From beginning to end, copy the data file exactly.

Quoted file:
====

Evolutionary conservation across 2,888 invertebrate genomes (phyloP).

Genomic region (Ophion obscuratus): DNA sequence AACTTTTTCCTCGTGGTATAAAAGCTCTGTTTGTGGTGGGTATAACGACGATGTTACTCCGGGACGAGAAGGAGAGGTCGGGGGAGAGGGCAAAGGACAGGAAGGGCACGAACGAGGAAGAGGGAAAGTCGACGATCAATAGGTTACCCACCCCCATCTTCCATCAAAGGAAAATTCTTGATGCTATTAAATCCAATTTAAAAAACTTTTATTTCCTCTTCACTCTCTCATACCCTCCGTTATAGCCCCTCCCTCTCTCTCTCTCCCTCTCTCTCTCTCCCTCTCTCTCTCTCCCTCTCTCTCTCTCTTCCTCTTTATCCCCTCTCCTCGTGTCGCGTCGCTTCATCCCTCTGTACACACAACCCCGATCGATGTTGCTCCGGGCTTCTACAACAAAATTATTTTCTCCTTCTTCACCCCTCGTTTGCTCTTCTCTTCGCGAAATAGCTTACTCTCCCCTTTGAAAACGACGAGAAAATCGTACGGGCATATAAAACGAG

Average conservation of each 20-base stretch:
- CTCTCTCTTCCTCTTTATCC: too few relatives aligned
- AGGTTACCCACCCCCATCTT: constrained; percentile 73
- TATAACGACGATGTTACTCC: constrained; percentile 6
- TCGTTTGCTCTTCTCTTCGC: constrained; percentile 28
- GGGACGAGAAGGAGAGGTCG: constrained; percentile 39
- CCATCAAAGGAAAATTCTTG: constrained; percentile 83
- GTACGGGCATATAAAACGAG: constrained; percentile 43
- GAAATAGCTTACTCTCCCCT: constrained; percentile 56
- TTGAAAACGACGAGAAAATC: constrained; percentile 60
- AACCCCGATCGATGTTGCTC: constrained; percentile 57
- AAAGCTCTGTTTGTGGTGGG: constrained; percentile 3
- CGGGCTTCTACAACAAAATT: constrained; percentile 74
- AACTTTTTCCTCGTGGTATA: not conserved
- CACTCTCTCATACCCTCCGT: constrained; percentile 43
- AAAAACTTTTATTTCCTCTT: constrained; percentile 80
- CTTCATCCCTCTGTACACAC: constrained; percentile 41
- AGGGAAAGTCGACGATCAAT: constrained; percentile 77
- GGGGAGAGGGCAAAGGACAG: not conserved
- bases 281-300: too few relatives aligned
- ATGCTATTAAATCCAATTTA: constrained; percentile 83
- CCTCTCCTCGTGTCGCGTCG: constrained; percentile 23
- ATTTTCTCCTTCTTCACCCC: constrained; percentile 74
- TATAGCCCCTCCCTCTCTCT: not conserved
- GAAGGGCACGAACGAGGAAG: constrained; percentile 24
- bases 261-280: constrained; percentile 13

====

Evolutionary conservation across 2,888 invertebrate genomes (phyloP).

Genomic region (Ophion obscuratus): DNA sequence AACTTTTTCCTCGTGGTATAAAAGCTCTGTTTGTGGTGGGTATAACGACGATGTTACTCCGGGACGAGAAGGAGAGGTCGGGGGAGAGGGCAAAGGACAGGAAGGGCACGAACGAGGAAGAGGGAAAGTCGACGATCAATAGGTTACCCACCCCCATCTTCCATCAAAGGAAAATTCTTGATGCTATTAAATCCAATTTAAAAAACTTTTATTTCCTCTTCACTCTCTCATACCCTCCGTTATAGCCCCTCCCTCTCTCTCTCTCCCTCTCTCTCTCTCCCTCTCTCTCTCTCCCTCTCTCTCTCTCTTCCTCTTTATCCCCTCTCCTCGTGTCGCGTCGCTTCATCCCTCTGTACACACAACCCCGATCGATGTTGCTCCGGGCTTCTACAACAAAATTATTTTCTCCTTCTTCACCCCTCGTTTGCTCTTCTCTTCGCGAAATAGCTTACTCTCCCCTTTGAAAACGACGAGAAAATCGTACGGGCATATAAAACGAG

Average conservation of each 20-base stretch:
- CTCTCTCTTCCTCTTTATCC: too few relatives aligned
- AGGTTACCCACCCCCATCTT: constrained; percentile 73
- TATAACGACGATGTTACTCC: constrained; percentile 6
- TCGTTTGCTCTTCTCTTCGC: constrained; percentile 28
- GGGACGAGAAGGAGAGGTCG: constrained; percentile 39
- CCATCAAAGGAAAATTCTTG: constrained; percentile 83
- GTACGGGCATATAAAACGAG: constrained; percentile 43
- GAAATAGCTTACTCTCCCCT: constrained; percentile 56
- TTGAAAACGACGAGAAAATC: constrained; percentile 60
- AACCCCGATCGATGTTGCTC: constrained; percentile 57
- AAAGCTCTGTTTGTGGTGGG: constrained; percentile 3
- CGGGCTTCTACAACAAAATT: constrained; percentile 74
- AACTTTTTCCTCGTGGTATA: not conserved
- CACTCTCTCATACCCTCCGT: constrained; percentile 43
- AAAAACTTTTATTTCCTCTT: constrained; percentile 80
- CTTCATCCCTCTGTACACAC: constrained; percentile 41
- AGGGAAAGTCGACGATCAAT: constrained; percentile 77
- GGGGAGAGGGCAAAGGACAG: not conserved
- bases 281-300: too few relatives aligned
- ATGCTATTAAATCCAATTTA: constrained; percentile 83
- CCTCTCCTCGTGTCGCGTCG: constrained; percentile 23
- ATTTTCTCCTTCTTCACCCC: constrained; percentile 74
- TATAGCCCCTCCCTCTCTCT: not conserved
- GAAGGGCACGAACGAGGAAG: constrained; percentile 24
- bases 261-280: constrained; percentile 13